Netiquette Banner Netiquette, by Virginia Shea, page 111
  • They're expected to know what kind of material that includes and to leave the area immediately if they encounter it accidentally.
  • They're prohibited from using any form of obscene, harassing, or abusive language online.
  • If they break these rules, they lose their school-sponsored Internet accounts.

The students I spoke to didn't mind these restrictions. In fact, when I asked them what net behavior they found most obnoxious, the first thing they mentioned was long, rude, profane, or off-the-topic flaming. Several thought that potentially offensive material should be curtailed to prevent younger children from seeing it. They also felt it was perfectly appropriate for operators of private bulletin boards to remove particularly obnoxious users.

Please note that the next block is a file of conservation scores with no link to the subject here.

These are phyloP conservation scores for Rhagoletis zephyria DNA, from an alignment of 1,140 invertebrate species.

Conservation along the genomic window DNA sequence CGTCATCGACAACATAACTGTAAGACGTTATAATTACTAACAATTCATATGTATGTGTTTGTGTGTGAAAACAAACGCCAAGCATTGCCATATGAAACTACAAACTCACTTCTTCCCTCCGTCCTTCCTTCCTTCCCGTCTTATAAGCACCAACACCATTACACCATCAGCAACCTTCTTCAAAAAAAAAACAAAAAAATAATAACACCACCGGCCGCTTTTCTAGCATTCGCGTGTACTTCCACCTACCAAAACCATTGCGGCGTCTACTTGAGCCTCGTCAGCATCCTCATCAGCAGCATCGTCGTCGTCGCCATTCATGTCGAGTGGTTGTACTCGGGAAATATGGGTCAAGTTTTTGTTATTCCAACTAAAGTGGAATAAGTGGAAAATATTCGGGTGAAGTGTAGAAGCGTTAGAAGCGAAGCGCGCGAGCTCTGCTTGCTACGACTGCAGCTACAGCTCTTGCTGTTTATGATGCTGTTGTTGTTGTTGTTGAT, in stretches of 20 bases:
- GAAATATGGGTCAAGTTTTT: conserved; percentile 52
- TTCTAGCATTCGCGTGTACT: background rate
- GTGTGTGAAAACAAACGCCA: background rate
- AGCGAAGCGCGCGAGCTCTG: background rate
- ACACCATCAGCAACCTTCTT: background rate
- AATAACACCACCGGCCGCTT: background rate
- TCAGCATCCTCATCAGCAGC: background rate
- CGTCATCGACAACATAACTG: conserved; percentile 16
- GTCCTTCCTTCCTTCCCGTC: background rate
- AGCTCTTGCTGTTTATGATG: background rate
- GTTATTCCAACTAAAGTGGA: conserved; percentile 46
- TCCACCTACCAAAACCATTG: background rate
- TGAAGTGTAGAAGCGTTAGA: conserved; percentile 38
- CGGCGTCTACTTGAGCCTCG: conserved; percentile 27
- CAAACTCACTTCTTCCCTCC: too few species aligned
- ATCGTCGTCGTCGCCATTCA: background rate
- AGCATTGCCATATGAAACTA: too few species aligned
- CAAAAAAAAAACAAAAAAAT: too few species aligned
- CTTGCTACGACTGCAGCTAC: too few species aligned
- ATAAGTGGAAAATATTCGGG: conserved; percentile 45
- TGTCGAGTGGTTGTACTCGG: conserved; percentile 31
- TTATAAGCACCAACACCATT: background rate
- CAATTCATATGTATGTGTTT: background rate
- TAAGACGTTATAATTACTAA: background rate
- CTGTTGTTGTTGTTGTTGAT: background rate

See "Cyberspace Predators" on page page 83 for more on specific dangers to kids in cyberspace.

Knowing whom to ask, or the art of getting help

In Risks Digest 15.57, Dan Yurman tells a distressing story about an incident that took place at a major Eastern university. (Endnote #23) A graduate teaching assistant told a class of undergraduates to use the Internet as a research resource for an assigned paper. The students followed their instructions and fired off a lot of very basic questions (example: "What is hazardous waste?") to a mailing list used mostly by experts to discuss environmental issues.

The rest of the tale is a familiar one of escalating flameage. The experts were annoyed at having their time wasted in this manner. They told the undergraduates to take a walk to the library or look the information up in an almanac. The students and the teaching assistant were surprised, angry, and defensive.


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